This course is an introduction to the literature of the Hebrew Bible. Texts representing different literary genres, and dating from different periods, will be read in the original. Students will be introduced to the history of the text of the Hebrew Bible and the problems of its translation and interpretation. Special emphasis will be placed on refining the student's knowledge of Biblical Hebrew through the study of Hebrew syntax. Required books are (1) a copy of the Biblica Hebraica, and (2) a proper dictionary of classical Hebrew.

Check Times, Location, and Availability Cost: 2 Waitlist Code: 4

ACABS 266. Before the Bible: The Phoenicians.

Section 001.

Instructor(s): Charles Krahmalkov (crkrah@umich.edu)

Prerequisites & Distribution: (3). (HU).

Foriegn Lit

Credits: (3).

Course Homepage: No Homepage Submitted.

Introduction to the religion, mythology and culture of the Phoenicians, the ancient inhabitants of the cities of Palestine, Lebanon, and the Transjordan in the pre-biblical and biblical periods. The religion of Israel, from which Judaism and Christianity descend, was historically a reformation of Phoenician religion. Students will be introduced to the gods of the Phoenicians and the rich mythology in which they figure. They will learn about the power of faith, the institutions of Phoenician religion, including the cult of infant sacrifice. Students will also learn about Phoenician values, such as public service, about Phoenician maritime activity, such as the circumnavigation of Africa, and about the role of the Phoenicians in teaching the alphabet to the world. Examinations will be a midterm and final. There will also be a 10-page paper.

Check Times, Location, and Availability Cost: 1 Waitlist Code: 4

ACABS 291. Topics in Ancient Civilizations and Biblical Studies.

Section 001 Magic in the Ancient World.

Instructor(s): Brian Schmidt (bschmidt@umich.edu)

Prerequisites & Distribution: (3). (Excl).

Credits: (3).

Course Homepage: No Homepage Submitted.

What role does magic play in religious life? Does magic embody a society's symbolic expression of its own self-identity? Like science and religion, does magic function as an analytical category for the comparative study of cultures? How has the Bible impacted modern notions about magic and magic's relation to religion? The ancient cultures of the Middle East and those of the eastern Mediterranean provided the context for the production of the Bible and these together have greatly influenced the modern, Western notions about the relationship of magic and religion. As a means of exploring these and related topics, the course, Magic in the Ancient World offers the student the opportunity to engage in a series of studies on magic across several centuries and many ancient cultures.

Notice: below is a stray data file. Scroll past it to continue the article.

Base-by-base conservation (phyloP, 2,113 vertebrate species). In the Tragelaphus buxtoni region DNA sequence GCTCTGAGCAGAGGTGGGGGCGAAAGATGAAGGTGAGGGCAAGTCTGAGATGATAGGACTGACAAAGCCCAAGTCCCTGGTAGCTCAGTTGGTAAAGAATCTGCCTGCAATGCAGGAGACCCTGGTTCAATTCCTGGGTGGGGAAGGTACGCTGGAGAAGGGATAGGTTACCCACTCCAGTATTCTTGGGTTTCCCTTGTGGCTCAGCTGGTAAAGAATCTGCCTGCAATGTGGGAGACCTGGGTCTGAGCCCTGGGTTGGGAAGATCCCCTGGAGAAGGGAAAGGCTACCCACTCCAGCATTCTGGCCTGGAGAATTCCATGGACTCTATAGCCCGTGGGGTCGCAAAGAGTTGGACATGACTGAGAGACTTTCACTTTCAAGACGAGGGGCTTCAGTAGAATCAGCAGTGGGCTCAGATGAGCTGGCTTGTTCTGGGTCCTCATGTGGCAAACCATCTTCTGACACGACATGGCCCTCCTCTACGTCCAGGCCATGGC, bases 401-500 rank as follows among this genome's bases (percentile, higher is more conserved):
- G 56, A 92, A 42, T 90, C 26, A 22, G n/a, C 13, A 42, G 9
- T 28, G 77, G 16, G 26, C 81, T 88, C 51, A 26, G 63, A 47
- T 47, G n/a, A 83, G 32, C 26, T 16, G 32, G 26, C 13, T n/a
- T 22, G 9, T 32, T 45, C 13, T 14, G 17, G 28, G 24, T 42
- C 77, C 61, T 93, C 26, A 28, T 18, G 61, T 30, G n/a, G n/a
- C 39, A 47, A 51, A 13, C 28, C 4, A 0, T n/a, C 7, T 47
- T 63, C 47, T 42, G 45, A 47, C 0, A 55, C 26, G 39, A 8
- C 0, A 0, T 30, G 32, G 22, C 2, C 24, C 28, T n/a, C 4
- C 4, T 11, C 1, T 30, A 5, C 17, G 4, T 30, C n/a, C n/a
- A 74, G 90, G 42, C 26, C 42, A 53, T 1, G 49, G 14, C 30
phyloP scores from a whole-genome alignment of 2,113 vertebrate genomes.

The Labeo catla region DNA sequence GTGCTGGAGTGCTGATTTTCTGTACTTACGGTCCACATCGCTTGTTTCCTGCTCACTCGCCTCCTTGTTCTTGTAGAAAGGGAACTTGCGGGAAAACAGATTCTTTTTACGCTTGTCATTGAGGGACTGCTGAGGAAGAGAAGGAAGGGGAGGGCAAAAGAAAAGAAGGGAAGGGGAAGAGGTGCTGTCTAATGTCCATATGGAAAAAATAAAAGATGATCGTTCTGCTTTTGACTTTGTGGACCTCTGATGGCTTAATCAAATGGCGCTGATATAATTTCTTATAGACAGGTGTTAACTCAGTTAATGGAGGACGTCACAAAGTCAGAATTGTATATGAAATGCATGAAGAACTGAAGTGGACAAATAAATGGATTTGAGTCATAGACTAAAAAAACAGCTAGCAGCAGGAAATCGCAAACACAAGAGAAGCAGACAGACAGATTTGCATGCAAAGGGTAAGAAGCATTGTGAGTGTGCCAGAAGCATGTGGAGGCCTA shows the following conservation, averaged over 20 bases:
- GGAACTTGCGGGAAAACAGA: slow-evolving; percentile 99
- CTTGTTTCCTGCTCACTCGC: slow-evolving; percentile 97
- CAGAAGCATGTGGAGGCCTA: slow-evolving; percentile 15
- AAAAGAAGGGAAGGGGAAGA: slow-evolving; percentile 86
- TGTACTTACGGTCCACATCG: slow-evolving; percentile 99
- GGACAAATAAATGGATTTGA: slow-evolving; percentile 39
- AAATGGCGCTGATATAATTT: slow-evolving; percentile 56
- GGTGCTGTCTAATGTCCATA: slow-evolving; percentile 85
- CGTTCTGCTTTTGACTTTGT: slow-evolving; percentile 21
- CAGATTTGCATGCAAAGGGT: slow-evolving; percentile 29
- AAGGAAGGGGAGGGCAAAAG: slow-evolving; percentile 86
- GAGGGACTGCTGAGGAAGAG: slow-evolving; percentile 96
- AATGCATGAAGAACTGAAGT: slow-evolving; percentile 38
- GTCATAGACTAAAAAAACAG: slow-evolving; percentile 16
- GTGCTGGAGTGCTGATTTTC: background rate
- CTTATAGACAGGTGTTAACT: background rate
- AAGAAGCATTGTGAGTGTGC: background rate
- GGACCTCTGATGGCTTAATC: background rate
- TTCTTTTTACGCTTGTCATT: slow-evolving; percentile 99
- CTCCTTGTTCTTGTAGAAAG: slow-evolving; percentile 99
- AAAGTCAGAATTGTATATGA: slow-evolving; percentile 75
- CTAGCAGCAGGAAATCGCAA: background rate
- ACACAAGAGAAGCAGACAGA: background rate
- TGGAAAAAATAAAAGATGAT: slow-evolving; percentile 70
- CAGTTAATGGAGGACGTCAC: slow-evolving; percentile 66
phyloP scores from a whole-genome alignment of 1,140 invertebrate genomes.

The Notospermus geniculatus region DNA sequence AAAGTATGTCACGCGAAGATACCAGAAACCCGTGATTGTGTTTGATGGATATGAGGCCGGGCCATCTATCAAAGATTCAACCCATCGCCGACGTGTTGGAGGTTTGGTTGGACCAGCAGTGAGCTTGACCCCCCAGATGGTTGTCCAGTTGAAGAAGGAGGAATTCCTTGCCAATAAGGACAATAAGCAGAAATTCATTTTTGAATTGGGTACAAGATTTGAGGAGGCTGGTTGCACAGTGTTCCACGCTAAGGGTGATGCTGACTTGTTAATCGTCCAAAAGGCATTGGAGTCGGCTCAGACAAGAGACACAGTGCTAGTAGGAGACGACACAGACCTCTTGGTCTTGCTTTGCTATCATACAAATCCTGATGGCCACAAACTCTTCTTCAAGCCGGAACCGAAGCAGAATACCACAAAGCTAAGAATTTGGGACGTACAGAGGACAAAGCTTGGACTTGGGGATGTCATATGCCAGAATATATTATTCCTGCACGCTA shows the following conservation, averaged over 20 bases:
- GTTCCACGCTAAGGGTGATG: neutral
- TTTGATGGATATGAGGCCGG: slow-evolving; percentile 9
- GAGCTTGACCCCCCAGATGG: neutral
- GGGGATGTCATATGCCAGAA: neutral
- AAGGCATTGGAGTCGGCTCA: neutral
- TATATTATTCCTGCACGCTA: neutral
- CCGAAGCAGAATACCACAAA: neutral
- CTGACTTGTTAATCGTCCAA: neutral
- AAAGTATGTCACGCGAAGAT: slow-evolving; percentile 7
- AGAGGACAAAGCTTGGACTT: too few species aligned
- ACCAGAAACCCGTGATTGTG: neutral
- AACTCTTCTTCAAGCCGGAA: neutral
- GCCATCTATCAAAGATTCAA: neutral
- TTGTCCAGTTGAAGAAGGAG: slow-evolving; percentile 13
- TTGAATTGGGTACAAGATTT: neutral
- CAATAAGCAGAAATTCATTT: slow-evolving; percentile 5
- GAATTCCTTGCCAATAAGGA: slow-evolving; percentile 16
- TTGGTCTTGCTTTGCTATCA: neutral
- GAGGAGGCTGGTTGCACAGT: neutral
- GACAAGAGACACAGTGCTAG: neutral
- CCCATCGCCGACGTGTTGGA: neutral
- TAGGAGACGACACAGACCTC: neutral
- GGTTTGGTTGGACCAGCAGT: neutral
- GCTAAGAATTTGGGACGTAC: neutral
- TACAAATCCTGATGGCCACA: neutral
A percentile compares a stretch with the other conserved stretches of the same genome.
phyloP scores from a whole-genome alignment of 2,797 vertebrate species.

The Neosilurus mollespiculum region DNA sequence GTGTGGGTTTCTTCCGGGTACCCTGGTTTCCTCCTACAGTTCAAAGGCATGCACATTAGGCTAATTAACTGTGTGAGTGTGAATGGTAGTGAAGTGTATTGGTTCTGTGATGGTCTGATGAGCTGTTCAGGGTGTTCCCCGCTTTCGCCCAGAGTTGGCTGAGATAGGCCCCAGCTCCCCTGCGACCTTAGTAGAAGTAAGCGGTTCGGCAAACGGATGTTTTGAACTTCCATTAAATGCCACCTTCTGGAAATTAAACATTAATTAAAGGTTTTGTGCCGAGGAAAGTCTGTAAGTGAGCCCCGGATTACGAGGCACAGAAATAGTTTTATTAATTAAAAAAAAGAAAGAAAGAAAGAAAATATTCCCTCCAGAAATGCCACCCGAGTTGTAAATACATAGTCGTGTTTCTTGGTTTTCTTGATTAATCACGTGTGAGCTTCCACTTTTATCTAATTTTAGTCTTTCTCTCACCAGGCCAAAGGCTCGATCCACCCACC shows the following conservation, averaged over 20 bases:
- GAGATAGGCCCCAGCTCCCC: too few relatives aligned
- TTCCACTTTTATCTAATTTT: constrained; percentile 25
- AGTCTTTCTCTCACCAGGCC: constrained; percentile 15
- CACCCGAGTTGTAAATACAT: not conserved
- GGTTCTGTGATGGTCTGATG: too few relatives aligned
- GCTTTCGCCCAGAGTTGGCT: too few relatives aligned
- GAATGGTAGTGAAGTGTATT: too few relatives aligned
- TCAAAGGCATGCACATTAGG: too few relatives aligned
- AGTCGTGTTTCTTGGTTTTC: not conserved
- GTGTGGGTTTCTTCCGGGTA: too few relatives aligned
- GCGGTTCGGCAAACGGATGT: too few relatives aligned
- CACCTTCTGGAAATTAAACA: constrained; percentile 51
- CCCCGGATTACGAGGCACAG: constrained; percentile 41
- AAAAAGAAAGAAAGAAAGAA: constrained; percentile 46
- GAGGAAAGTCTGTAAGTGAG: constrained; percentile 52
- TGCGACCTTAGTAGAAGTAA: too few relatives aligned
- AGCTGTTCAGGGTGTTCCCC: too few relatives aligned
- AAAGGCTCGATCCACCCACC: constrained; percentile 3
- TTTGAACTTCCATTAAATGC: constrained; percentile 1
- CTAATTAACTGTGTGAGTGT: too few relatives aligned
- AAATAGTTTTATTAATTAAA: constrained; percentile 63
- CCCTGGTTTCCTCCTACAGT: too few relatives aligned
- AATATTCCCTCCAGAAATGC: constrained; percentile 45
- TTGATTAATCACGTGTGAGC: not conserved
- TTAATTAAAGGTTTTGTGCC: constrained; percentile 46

Check Times, Location, and Availability Cost: 2 Waitlist Code: 4

ACABS 307(ABS 307)/Greek 307. The Synoptic Gospels: Matthew, Mark and Luke.

Courses in Greek

Section 001.

Instructor(s): Traianos Gagos (traianos@umich.edu)

Prerequisites & Distribution: Greek 102; and permission of instructor. (3). (Excl).

Credits: (3).

Course Homepage: No Homepage Submitted.

See Greek 307.001.

Check Times, Location, and Availability Cost: 2 Waitlist Code: 4

ACABS 395. Ancient Civilizations and Biblical Studies: Directed Readings.

Instructor(s):

Prerequisites & Distribution: (1-3). (Excl). (INDEPENDENT). May be repeated for a total of six credits.

Credits: (1-3).

Course Homepage: No Homepage Submitted.

Designed for individual students who have an interest in a specific topic (usually that has stemmed from a previous course). An individual instructor must agree to direct such a reading, and the requirements are specified when approval is granted.

Check Times, Location, and Availability Cost: No Data Given. Waitlist Code: 5, P/I

ACABS 411. Introduction to Akkadian.

Language Courses

Section 001.

Instructor(s): Gary Beckman (sidd@umich.edu)

Prerequisites & Distribution: Permission of instructor. (3). (Excl).

Credits: (3).

Course Homepage: No Homepage Submitted.

This course is an introduction to the literary language of the Babylonians and Assyrians. In the first term (this course) the basics of Akkadian grammar will be presented. There will be weekly homework exercises and in-class recitation. Individual tutoring may be organized as needed. There will also be an introduction to cuneiform signs, the script of the ancient texts. The course grade is based on in-class recitations and a number of exams, including a final exam. (The second term of this course progresses to reading of ancient myths from Mesopotamia in the original language and signs.)

Check Times, Location, and Availability Cost: 2 Waitlist Code: 1

ACABS 413/Anthro. 442/Hist. 440. Ancient Mesopotamia: History and Culture.

Sections 001 through 004 meet the Upper-Level Writing requirement. Meets with ACABS 513.001.

Instructor(s): Norman Yoffee (nyoffee@umich.edu)

Prerequisites & Distribution: Junior standing. (4). (HU).

Upper-Level Writing Foriegn Lit

Credits: (4; 3 in the half-term).

Course Homepage: http://www-personal.umich.edu/~nyoffee/syllancient%20mesop-2000.htm